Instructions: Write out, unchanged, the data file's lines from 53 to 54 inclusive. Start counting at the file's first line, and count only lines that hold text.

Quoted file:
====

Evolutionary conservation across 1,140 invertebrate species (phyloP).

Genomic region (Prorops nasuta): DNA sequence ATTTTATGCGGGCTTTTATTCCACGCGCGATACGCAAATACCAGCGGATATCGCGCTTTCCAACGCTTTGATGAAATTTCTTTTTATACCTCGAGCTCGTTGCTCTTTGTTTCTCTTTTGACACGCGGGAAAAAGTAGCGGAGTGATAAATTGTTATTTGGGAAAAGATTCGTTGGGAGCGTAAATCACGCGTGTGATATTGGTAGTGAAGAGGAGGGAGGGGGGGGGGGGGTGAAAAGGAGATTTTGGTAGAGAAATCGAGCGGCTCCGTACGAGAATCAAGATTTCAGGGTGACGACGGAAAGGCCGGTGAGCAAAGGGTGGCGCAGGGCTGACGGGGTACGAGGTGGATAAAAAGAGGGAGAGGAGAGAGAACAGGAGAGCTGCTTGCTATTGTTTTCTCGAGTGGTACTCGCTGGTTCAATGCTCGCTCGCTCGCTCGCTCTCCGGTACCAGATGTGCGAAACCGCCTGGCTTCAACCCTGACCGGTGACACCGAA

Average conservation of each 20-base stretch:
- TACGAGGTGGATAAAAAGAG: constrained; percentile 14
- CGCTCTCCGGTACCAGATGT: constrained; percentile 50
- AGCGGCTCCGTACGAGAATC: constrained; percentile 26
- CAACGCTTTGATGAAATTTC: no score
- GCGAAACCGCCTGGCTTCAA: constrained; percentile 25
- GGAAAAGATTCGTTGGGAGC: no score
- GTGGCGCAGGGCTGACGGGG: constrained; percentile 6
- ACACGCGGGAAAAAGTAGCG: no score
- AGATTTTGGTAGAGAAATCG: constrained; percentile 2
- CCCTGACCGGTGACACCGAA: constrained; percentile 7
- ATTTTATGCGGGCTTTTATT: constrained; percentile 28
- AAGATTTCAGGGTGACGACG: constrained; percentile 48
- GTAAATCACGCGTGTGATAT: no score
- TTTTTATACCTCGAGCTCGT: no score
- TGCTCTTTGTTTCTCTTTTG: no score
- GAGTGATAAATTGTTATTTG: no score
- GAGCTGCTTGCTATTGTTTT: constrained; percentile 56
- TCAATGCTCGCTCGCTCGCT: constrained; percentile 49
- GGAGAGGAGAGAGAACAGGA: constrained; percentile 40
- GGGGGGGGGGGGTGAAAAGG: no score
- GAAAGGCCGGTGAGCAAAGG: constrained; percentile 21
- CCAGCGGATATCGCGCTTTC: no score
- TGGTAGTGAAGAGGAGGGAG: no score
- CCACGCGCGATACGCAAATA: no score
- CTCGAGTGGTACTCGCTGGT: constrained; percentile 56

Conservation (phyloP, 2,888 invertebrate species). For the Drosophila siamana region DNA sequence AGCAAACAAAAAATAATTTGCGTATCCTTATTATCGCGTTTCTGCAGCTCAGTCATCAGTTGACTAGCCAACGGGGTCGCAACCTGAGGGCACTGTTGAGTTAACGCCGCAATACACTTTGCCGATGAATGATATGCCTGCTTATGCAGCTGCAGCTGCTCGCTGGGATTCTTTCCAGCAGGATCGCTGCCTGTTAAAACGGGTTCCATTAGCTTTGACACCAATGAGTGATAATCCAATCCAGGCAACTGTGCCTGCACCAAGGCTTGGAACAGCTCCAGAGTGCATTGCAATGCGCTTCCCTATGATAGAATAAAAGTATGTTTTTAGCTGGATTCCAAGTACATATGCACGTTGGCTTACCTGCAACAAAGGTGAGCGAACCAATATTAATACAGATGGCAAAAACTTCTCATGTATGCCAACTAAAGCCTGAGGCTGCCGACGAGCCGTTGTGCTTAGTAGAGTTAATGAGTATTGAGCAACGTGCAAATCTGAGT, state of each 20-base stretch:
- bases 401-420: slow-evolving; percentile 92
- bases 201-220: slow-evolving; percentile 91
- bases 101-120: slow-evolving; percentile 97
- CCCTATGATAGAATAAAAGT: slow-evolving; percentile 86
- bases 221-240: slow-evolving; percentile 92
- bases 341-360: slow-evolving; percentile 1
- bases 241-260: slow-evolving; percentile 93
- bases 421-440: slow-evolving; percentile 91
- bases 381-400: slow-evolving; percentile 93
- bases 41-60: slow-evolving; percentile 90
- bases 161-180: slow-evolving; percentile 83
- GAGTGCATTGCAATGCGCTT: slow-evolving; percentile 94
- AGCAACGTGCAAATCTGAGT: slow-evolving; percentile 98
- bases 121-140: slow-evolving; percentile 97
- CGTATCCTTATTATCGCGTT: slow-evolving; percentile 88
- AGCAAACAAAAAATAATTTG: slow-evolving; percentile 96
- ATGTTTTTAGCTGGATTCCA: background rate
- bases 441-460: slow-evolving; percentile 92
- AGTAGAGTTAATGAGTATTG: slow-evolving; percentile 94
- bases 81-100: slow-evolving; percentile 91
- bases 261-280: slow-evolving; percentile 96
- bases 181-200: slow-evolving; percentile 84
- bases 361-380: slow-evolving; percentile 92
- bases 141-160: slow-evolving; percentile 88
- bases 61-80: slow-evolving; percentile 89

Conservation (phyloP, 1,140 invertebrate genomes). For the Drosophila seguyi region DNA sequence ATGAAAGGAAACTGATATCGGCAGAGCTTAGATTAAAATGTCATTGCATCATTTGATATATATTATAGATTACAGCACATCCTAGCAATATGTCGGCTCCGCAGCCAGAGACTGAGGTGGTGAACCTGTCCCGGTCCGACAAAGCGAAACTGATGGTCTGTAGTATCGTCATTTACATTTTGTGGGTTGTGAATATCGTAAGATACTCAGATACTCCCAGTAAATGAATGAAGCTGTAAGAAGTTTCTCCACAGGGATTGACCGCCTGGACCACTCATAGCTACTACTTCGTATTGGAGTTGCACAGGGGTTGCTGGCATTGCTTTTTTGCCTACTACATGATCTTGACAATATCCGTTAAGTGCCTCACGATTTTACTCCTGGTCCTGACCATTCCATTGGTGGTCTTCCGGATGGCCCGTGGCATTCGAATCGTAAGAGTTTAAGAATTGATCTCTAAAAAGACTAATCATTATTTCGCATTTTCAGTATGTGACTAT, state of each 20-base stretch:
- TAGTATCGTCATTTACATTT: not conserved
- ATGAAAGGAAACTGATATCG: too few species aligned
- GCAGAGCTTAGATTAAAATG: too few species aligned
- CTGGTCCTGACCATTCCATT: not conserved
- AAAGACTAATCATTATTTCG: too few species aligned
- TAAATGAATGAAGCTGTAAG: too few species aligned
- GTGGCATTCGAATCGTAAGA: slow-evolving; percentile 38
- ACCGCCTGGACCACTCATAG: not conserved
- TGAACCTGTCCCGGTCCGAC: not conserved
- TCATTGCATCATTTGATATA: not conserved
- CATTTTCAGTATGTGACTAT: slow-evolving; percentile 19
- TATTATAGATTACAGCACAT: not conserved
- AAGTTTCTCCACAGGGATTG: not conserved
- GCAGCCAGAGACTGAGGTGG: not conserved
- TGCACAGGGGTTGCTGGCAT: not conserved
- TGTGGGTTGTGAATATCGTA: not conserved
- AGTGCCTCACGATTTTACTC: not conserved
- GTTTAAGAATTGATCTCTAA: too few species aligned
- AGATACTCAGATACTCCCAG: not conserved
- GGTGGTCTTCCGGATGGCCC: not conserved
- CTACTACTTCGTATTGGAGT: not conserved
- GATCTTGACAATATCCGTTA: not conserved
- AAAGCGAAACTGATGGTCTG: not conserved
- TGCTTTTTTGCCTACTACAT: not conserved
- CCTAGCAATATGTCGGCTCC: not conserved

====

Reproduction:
- bases 141-160: slow-evolving; percentile 88
- bases 61-80: slow-evolving; percentile 89